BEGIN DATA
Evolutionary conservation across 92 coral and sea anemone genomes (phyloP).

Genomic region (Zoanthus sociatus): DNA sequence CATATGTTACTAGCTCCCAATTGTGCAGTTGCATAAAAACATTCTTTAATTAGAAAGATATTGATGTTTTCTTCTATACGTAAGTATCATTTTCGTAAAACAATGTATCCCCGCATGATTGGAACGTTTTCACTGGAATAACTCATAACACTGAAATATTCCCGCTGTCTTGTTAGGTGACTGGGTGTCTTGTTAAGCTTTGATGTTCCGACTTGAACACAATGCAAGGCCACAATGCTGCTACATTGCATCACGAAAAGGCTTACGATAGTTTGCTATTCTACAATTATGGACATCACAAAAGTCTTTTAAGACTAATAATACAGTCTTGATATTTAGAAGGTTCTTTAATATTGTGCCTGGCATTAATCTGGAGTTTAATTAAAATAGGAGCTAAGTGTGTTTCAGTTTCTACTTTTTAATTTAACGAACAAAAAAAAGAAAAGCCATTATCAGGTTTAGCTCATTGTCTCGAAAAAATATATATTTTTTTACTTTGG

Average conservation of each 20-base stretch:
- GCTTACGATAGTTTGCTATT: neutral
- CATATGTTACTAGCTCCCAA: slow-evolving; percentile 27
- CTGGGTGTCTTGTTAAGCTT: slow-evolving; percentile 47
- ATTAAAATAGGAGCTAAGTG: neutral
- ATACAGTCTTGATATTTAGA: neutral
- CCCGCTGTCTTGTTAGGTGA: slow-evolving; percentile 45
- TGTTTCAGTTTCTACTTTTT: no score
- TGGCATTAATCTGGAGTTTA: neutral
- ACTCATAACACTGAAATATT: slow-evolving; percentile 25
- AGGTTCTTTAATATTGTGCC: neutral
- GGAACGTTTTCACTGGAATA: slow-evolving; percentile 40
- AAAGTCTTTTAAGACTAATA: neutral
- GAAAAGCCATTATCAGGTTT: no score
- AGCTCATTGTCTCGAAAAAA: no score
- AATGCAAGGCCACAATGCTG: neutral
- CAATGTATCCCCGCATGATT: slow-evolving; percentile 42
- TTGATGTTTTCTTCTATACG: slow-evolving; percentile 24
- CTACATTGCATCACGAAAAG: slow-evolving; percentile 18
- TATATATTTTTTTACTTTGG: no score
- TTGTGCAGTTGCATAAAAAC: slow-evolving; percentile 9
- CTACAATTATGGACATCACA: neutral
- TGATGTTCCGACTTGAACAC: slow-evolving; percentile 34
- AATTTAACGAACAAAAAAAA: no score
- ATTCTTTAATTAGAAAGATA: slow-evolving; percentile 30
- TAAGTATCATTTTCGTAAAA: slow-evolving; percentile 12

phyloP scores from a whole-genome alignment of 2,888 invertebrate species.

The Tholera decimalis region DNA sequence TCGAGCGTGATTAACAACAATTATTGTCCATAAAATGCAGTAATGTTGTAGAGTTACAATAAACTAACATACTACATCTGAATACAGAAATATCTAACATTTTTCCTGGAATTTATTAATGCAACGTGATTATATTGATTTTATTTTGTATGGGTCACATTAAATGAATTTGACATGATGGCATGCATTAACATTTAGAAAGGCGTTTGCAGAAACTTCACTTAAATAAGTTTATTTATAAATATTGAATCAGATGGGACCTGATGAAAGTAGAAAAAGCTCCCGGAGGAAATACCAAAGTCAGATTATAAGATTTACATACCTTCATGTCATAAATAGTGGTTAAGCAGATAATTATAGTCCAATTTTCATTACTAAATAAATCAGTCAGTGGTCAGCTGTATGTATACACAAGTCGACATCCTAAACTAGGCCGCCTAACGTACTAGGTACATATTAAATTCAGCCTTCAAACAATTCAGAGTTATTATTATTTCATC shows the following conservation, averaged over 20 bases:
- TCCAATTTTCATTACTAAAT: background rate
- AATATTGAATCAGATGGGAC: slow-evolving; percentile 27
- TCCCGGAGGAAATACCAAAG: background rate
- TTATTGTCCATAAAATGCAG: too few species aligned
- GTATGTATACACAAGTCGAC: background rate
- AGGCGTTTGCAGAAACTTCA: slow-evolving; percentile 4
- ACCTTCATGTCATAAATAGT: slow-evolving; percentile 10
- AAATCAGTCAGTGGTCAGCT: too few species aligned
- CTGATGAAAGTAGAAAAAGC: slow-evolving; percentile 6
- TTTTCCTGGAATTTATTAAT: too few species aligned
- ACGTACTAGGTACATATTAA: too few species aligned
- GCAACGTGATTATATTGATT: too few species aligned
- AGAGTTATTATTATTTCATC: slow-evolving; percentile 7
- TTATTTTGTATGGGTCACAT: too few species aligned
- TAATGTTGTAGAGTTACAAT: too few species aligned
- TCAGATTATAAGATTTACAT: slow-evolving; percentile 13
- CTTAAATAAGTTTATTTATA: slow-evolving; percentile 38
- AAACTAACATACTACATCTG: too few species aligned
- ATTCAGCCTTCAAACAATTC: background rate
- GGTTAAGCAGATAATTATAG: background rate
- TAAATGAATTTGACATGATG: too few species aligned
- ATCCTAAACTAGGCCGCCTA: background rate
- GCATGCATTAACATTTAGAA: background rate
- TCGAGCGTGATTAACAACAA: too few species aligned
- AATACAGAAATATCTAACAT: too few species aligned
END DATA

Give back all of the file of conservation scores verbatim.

Evolutionary conservation across 92 coral and sea anemone genomes (phyloP).

Genomic region (Zoanthus sociatus): DNA sequence CATATGTTACTAGCTCCCAATTGTGCAGTTGCATAAAAACATTCTTTAATTAGAAAGATATTGATGTTTTCTTCTATACGTAAGTATCATTTTCGTAAAACAATGTATCCCCGCATGATTGGAACGTTTTCACTGGAATAACTCATAACACTGAAATATTCCCGCTGTCTTGTTAGGTGACTGGGTGTCTTGTTAAGCTTTGATGTTCCGACTTGAACACAATGCAAGGCCACAATGCTGCTACATTGCATCACGAAAAGGCTTACGATAGTTTGCTATTCTACAATTATGGACATCACAAAAGTCTTTTAAGACTAATAATACAGTCTTGATATTTAGAAGGTTCTTTAATATTGTGCCTGGCATTAATCTGGAGTTTAATTAAAATAGGAGCTAAGTGTGTTTCAGTTTCTACTTTTTAATTTAACGAACAAAAAAAAGAAAAGCCATTATCAGGTTTAGCTCATTGTCTCGAAAAAATATATATTTTTTTACTTTGG

Average conservation of each 20-base stretch:
- GCTTACGATAGTTTGCTATT: neutral
- CATATGTTACTAGCTCCCAA: slow-evolving; percentile 27
- CTGGGTGTCTTGTTAAGCTT: slow-evolving; percentile 47
- ATTAAAATAGGAGCTAAGTG: neutral
- ATACAGTCTTGATATTTAGA: neutral
- CCCGCTGTCTTGTTAGGTGA: slow-evolving; percentile 45
- TGTTTCAGTTTCTACTTTTT: no score
- TGGCATTAATCTGGAGTTTA: neutral
- ACTCATAACACTGAAATATT: slow-evolving; percentile 25
- AGGTTCTTTAATATTGTGCC: neutral
- GGAACGTTTTCACTGGAATA: slow-evolving; percentile 40
- AAAGTCTTTTAAGACTAATA: neutral
- GAAAAGCCATTATCAGGTTT: no score
- AGCTCATTGTCTCGAAAAAA: no score
- AATGCAAGGCCACAATGCTG: neutral
- CAATGTATCCCCGCATGATT: slow-evolving; percentile 42
- TTGATGTTTTCTTCTATACG: slow-evolving; percentile 24
- CTACATTGCATCACGAAAAG: slow-evolving; percentile 18
- TATATATTTTTTTACTTTGG: no score
- TTGTGCAGTTGCATAAAAAC: slow-evolving; percentile 9
- CTACAATTATGGACATCACA: neutral
- TGATGTTCCGACTTGAACAC: slow-evolving; percentile 34
- AATTTAACGAACAAAAAAAA: no score
- ATTCTTTAATTAGAAAGATA: slow-evolving; percentile 30
- TAAGTATCATTTTCGTAAAA: slow-evolving; percentile 12

phyloP scores from a whole-genome alignment of 2,888 invertebrate species.

The Tholera decimalis region DNA sequence TCGAGCGTGATTAACAACAATTATTGTCCATAAAATGCAGTAATGTTGTAGAGTTACAATAAACTAACATACTACATCTGAATACAGAAATATCTAACATTTTTCCTGGAATTTATTAATGCAACGTGATTATATTGATTTTATTTTGTATGGGTCACATTAAATGAATTTGACATGATGGCATGCATTAACATTTAGAAAGGCGTTTGCAGAAACTTCACTTAAATAAGTTTATTTATAAATATTGAATCAGATGGGACCTGATGAAAGTAGAAAAAGCTCCCGGAGGAAATACCAAAGTCAGATTATAAGATTTACATACCTTCATGTCATAAATAGTGGTTAAGCAGATAATTATAGTCCAATTTTCATTACTAAATAAATCAGTCAGTGGTCAGCTGTATGTATACACAAGTCGACATCCTAAACTAGGCCGCCTAACGTACTAGGTACATATTAAATTCAGCCTTCAAACAATTCAGAGTTATTATTATTTCATC shows the following conservation, averaged over 20 bases:
- TCCAATTTTCATTACTAAAT: background rate
- AATATTGAATCAGATGGGAC: slow-evolving; percentile 27
- TCCCGGAGGAAATACCAAAG: background rate
- TTATTGTCCATAAAATGCAG: too few species aligned
- GTATGTATACACAAGTCGAC: background rate
- AGGCGTTTGCAGAAACTTCA: slow-evolving; percentile 4
- ACCTTCATGTCATAAATAGT: slow-evolving; percentile 10
- AAATCAGTCAGTGGTCAGCT: too few species aligned
- CTGATGAAAGTAGAAAAAGC: slow-evolving; percentile 6
- TTTTCCTGGAATTTATTAAT: too few species aligned
- ACGTACTAGGTACATATTAA: too few species aligned
- GCAACGTGATTATATTGATT: too few species aligned
- AGAGTTATTATTATTTCATC: slow-evolving; percentile 7
- TTATTTTGTATGGGTCACAT: too few species aligned
- TAATGTTGTAGAGTTACAAT: too few species aligned
- TCAGATTATAAGATTTACAT: slow-evolving; percentile 13
- CTTAAATAAGTTTATTTATA: slow-evolving; percentile 38
- AAACTAACATACTACATCTG: too few species aligned
- ATTCAGCCTTCAAACAATTC: background rate
- GGTTAAGCAGATAATTATAG: background rate
- TAAATGAATTTGACATGATG: too few species aligned
- ATCCTAAACTAGGCCGCCTA: background rate
- GCATGCATTAACATTTAGAA: background rate
- TCGAGCGTGATTAACAACAA: too few species aligned
- AATACAGAAATATCTAACAT: too few species aligned